Polybius uses two terms to describe the extent of Roman power, ἡ οἰκουμένη (‘the inhabited world’) and τῶν ὅλων (‘the whole’), in his account of Rome's rise to hegemony over the Mediterranean. Scholars and translators have treated these two terms as essentially identical, yet this erases a subtle distinction in Polybius’ language. While ἡ οἰκουμένη occurs in a variety of cases, τῶν ὅλων is always in the genitive plural, regularly paired with some noun such as ἀρχή (‘rule’), δυναστεῖα (‘power’), or ἐπιβολή (‘attempt’). Polybius uses the less precise expression, τῶν ὅλων, to refer to objects of the Romans’ own ambitions; ἡ οἰκουμένη describes either the extent of Roman power or the goal towards which fortune, τύχη, directs world events. Polybius does not deny that the Romans, like most ancient states, acted aggressively. However, by not using the more exact term to describe Roman aims, he qualifies their agency, making their expansionist tendency an insufficient explanation of their hegemony over the Mediterranean. Moreover, these same passages lack the rich vocabulary that Polybius used to describe deliberation and planning. This re-evaluation of key programmatic passages suggests that they have been over-interpreted in the search for Polybius’ verdict on Roman imperialism.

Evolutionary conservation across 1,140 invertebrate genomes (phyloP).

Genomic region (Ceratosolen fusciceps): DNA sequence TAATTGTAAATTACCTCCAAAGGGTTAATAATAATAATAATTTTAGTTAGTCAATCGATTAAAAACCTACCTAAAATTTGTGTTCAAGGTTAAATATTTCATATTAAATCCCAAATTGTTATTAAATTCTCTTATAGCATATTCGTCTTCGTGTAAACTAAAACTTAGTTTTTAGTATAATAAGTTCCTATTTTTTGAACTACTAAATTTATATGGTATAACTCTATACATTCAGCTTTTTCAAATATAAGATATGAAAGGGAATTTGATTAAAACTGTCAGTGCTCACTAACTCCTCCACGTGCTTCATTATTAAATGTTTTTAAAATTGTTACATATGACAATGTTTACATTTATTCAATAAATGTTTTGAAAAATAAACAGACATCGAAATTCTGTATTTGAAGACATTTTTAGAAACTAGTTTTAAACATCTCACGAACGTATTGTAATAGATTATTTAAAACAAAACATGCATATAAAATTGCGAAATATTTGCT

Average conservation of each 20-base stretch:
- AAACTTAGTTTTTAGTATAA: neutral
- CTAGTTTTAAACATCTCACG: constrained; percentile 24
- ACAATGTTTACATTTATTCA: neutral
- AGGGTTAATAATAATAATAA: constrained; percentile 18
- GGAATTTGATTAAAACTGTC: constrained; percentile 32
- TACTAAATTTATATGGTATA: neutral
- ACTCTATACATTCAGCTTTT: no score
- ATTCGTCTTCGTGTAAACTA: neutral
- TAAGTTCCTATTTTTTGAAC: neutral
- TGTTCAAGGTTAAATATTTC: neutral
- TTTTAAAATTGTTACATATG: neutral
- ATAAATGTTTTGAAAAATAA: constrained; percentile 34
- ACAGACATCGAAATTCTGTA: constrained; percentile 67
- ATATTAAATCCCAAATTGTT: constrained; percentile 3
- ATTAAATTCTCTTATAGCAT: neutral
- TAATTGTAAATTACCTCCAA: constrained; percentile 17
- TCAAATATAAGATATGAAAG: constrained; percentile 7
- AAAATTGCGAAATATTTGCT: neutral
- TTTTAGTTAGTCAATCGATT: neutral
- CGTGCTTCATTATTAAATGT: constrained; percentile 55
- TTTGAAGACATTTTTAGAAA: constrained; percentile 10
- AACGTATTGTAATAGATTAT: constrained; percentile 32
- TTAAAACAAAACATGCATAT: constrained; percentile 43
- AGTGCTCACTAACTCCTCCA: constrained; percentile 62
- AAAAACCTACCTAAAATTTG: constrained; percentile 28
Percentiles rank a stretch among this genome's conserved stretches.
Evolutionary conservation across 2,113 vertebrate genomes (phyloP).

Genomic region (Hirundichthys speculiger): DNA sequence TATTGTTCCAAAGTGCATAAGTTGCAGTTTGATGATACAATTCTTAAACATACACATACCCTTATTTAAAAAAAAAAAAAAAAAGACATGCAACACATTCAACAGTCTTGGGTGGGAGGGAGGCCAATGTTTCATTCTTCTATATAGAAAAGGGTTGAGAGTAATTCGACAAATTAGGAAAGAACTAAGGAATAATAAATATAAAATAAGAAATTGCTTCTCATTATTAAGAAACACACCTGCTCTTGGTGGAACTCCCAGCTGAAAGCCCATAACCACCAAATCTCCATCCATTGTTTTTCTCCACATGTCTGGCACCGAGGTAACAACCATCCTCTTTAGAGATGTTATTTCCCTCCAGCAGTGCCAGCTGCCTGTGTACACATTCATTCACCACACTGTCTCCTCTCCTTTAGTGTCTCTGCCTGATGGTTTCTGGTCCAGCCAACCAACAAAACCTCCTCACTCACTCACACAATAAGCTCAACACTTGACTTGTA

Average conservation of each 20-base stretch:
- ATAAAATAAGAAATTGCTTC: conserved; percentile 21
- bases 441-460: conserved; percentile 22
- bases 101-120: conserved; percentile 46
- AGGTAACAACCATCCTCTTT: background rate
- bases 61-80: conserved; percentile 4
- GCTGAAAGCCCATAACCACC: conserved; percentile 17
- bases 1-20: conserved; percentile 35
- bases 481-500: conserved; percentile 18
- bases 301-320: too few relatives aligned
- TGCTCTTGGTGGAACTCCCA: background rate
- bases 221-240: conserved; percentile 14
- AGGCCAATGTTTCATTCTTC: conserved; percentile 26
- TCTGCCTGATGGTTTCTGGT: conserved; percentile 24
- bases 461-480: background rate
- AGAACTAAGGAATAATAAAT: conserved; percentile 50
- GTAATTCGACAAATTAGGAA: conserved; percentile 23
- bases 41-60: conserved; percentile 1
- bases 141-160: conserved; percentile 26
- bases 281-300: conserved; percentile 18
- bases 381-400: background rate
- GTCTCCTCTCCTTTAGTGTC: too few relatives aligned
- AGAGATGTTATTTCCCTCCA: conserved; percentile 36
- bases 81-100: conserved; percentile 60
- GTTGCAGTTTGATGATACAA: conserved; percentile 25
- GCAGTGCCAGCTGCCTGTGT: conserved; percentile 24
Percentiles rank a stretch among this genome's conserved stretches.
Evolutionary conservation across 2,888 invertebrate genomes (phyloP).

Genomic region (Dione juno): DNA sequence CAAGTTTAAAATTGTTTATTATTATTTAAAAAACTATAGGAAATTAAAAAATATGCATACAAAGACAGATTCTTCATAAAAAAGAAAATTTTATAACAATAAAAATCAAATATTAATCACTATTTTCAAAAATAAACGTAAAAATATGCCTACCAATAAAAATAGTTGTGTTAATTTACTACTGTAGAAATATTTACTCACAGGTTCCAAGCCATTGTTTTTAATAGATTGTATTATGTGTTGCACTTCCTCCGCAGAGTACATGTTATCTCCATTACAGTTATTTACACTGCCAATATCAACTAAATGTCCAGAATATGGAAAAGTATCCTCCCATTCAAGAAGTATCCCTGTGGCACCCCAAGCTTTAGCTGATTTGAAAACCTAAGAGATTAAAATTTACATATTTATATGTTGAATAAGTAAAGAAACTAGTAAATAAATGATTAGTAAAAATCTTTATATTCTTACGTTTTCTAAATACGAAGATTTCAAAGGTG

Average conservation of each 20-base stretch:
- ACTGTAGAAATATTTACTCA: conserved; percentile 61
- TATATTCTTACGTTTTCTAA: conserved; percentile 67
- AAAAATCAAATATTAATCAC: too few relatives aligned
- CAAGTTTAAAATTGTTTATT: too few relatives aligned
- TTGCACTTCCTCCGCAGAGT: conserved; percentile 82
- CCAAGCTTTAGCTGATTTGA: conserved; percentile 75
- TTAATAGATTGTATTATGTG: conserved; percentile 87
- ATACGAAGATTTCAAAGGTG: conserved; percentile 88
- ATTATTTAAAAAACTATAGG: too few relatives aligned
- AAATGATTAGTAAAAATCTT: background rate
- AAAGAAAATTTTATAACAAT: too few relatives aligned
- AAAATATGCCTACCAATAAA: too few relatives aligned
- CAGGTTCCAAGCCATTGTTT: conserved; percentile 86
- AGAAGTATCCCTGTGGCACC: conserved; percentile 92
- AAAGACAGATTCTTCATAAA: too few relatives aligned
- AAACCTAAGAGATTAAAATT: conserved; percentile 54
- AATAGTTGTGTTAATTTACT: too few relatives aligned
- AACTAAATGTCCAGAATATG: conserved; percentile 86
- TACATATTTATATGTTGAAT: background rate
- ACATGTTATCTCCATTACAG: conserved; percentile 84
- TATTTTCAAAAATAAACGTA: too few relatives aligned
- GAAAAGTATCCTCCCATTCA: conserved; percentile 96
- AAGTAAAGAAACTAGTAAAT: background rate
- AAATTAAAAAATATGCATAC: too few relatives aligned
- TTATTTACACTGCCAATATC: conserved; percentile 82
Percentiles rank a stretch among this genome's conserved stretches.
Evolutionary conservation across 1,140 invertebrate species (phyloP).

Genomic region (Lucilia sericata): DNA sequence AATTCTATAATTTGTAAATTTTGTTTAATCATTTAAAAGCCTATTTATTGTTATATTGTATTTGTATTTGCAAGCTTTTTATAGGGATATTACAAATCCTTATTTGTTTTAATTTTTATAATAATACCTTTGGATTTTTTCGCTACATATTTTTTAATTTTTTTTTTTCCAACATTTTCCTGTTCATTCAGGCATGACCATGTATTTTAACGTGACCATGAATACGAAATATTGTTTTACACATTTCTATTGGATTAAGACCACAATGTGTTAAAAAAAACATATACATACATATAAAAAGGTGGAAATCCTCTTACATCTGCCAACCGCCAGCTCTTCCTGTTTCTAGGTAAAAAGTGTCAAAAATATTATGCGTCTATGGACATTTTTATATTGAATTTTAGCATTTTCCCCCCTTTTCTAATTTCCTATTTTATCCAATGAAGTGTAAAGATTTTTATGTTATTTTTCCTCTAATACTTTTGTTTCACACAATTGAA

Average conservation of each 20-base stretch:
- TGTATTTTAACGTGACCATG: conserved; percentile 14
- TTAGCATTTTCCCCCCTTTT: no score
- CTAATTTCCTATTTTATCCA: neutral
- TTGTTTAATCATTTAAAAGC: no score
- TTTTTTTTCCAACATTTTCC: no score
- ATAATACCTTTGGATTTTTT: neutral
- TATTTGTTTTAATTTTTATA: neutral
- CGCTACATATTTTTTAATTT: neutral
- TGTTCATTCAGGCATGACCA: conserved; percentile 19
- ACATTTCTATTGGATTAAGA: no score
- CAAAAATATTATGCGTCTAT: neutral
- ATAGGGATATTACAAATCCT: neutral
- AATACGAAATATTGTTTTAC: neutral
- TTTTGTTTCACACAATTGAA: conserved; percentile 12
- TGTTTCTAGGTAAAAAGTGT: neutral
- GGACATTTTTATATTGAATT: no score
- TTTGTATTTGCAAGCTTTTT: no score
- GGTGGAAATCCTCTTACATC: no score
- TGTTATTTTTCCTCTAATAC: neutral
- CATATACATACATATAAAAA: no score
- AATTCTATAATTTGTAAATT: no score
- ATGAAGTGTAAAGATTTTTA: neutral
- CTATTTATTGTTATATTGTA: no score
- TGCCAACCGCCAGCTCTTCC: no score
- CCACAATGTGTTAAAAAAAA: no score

I would like to thank Craige Champion and David Phillips for generously offering invaluable feedback on an early iteration of this article and immensely improving the argument. All infelicities, and translations, are my own.
1 The nuance of Polybius’ thought can be seen in his concomitant rejection of contemporary assertions that Rome's power was merely the result of chance, as in Polyb. 1.63.9. For this passage, see Walbank F. W., A Historical Commentary on Polybius (Oxford, 1957), i.129–30. For more detailed discussions, see Baronowski D., Polybius and Roman Imperialism (London, 2011), 151–4; Champion C., Cultural Politics in Polybius’ Histories (Berkeley, CA, 2004), 83–95 ; and Pédech P., La Méthode historique de Polybe (Paris 1964), 331–54.